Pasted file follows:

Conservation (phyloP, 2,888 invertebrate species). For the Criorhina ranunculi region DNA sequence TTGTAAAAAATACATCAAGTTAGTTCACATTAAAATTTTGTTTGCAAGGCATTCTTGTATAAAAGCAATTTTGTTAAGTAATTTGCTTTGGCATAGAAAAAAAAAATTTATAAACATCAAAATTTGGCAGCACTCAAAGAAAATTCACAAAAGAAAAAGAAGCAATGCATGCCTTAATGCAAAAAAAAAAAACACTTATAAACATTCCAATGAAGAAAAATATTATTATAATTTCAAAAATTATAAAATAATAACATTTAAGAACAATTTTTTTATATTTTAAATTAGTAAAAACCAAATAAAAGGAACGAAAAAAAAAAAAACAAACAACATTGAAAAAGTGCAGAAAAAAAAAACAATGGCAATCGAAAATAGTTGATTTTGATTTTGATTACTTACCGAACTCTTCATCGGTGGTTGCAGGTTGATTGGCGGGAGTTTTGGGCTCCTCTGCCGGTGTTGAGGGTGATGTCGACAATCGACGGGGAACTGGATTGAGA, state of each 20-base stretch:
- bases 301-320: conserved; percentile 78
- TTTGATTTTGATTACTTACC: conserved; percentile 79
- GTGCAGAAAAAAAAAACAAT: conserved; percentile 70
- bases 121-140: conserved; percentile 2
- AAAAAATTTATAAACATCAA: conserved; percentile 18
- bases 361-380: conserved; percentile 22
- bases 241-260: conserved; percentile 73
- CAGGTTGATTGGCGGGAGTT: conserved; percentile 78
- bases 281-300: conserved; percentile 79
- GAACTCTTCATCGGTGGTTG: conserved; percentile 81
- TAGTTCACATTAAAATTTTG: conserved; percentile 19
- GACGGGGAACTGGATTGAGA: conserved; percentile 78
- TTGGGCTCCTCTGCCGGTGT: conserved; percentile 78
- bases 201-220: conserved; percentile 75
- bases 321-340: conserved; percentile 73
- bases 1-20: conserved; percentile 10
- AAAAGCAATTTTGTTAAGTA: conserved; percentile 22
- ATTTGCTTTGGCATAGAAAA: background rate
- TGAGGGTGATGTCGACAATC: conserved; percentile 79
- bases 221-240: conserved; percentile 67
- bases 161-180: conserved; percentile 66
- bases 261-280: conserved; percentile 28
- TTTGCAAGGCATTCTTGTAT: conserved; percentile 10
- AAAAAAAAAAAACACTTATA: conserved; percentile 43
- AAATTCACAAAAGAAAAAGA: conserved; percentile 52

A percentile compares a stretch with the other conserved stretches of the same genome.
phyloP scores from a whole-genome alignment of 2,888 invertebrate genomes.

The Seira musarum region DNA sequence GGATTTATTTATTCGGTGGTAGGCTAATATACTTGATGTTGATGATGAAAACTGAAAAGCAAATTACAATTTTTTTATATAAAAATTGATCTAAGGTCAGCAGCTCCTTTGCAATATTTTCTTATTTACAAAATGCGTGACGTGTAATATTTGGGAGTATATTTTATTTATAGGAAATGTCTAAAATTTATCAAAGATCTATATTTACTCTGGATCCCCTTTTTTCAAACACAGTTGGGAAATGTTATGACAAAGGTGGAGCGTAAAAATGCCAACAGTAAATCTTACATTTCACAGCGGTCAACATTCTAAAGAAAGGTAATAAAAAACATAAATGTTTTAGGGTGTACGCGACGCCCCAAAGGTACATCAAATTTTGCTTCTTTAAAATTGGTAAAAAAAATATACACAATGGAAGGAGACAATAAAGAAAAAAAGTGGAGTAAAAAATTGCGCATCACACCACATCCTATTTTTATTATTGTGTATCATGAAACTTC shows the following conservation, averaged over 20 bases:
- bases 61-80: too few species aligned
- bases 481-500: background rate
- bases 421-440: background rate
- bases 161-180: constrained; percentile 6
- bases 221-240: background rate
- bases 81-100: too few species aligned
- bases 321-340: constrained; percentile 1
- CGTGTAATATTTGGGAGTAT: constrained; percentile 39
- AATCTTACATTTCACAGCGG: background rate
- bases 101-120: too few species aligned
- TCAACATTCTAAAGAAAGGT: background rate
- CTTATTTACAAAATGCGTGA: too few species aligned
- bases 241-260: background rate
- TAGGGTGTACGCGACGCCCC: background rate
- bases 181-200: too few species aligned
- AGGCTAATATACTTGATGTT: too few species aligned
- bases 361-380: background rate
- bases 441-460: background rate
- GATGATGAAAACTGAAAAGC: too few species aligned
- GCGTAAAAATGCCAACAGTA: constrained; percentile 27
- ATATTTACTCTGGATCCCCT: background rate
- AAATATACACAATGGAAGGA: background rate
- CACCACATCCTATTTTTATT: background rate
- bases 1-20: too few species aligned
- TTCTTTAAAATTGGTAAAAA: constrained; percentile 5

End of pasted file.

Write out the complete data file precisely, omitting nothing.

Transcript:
Conservation (phyloP, 2,888 invertebrate species). For the Criorhina ranunculi region DNA sequence TTGTAAAAAATACATCAAGTTAGTTCACATTAAAATTTTGTTTGCAAGGCATTCTTGTATAAAAGCAATTTTGTTAAGTAATTTGCTTTGGCATAGAAAAAAAAAATTTATAAACATCAAAATTTGGCAGCACTCAAAGAAAATTCACAAAAGAAAAAGAAGCAATGCATGCCTTAATGCAAAAAAAAAAAACACTTATAAACATTCCAATGAAGAAAAATATTATTATAATTTCAAAAATTATAAAATAATAACATTTAAGAACAATTTTTTTATATTTTAAATTAGTAAAAACCAAATAAAAGGAACGAAAAAAAAAAAAACAAACAACATTGAAAAAGTGCAGAAAAAAAAAACAATGGCAATCGAAAATAGTTGATTTTGATTTTGATTACTTACCGAACTCTTCATCGGTGGTTGCAGGTTGATTGGCGGGAGTTTTGGGCTCCTCTGCCGGTGTTGAGGGTGATGTCGACAATCGACGGGGAACTGGATTGAGA, state of each 20-base stretch:
- bases 301-320: conserved; percentile 78
- TTTGATTTTGATTACTTACC: conserved; percentile 79
- GTGCAGAAAAAAAAAACAAT: conserved; percentile 70
- bases 121-140: conserved; percentile 2
- AAAAAATTTATAAACATCAA: conserved; percentile 18
- bases 361-380: conserved; percentile 22
- bases 241-260: conserved; percentile 73
- CAGGTTGATTGGCGGGAGTT: conserved; percentile 78
- bases 281-300: conserved; percentile 79
- GAACTCTTCATCGGTGGTTG: conserved; percentile 81
- TAGTTCACATTAAAATTTTG: conserved; percentile 19
- GACGGGGAACTGGATTGAGA: conserved; percentile 78
- TTGGGCTCCTCTGCCGGTGT: conserved; percentile 78
- bases 201-220: conserved; percentile 75
- bases 321-340: conserved; percentile 73
- bases 1-20: conserved; percentile 10
- AAAAGCAATTTTGTTAAGTA: conserved; percentile 22
- ATTTGCTTTGGCATAGAAAA: background rate
- TGAGGGTGATGTCGACAATC: conserved; percentile 79
- bases 221-240: conserved; percentile 67
- bases 161-180: conserved; percentile 66
- bases 261-280: conserved; percentile 28
- TTTGCAAGGCATTCTTGTAT: conserved; percentile 10
- AAAAAAAAAAAACACTTATA: conserved; percentile 43
- AAATTCACAAAAGAAAAAGA: conserved; percentile 52

A percentile compares a stretch with the other conserved stretches of the same genome.
phyloP scores from a whole-genome alignment of 2,888 invertebrate genomes.

The Seira musarum region DNA sequence GGATTTATTTATTCGGTGGTAGGCTAATATACTTGATGTTGATGATGAAAACTGAAAAGCAAATTACAATTTTTTTATATAAAAATTGATCTAAGGTCAGCAGCTCCTTTGCAATATTTTCTTATTTACAAAATGCGTGACGTGTAATATTTGGGAGTATATTTTATTTATAGGAAATGTCTAAAATTTATCAAAGATCTATATTTACTCTGGATCCCCTTTTTTCAAACACAGTTGGGAAATGTTATGACAAAGGTGGAGCGTAAAAATGCCAACAGTAAATCTTACATTTCACAGCGGTCAACATTCTAAAGAAAGGTAATAAAAAACATAAATGTTTTAGGGTGTACGCGACGCCCCAAAGGTACATCAAATTTTGCTTCTTTAAAATTGGTAAAAAAAATATACACAATGGAAGGAGACAATAAAGAAAAAAAGTGGAGTAAAAAATTGCGCATCACACCACATCCTATTTTTATTATTGTGTATCATGAAACTTC shows the following conservation, averaged over 20 bases:
- bases 61-80: too few species aligned
- bases 481-500: background rate
- bases 421-440: background rate
- bases 161-180: constrained; percentile 6
- bases 221-240: background rate
- bases 81-100: too few species aligned
- bases 321-340: constrained; percentile 1
- CGTGTAATATTTGGGAGTAT: constrained; percentile 39
- AATCTTACATTTCACAGCGG: background rate
- bases 101-120: too few species aligned
- TCAACATTCTAAAGAAAGGT: background rate
- CTTATTTACAAAATGCGTGA: too few species aligned
- bases 241-260: background rate
- TAGGGTGTACGCGACGCCCC: background rate
- bases 181-200: too few species aligned
- AGGCTAATATACTTGATGTT: too few species aligned
- bases 361-380: background rate
- bases 441-460: background rate
- GATGATGAAAACTGAAAAGC: too few species aligned
- GCGTAAAAATGCCAACAGTA: constrained; percentile 27
- ATATTTACTCTGGATCCCCT: background rate
- AAATATACACAATGGAAGGA: background rate
- CACCACATCCTATTTTTATT: background rate
- bases 1-20: too few species aligned
- TTCTTTAAAATTGGTAAAAA: constrained; percentile 5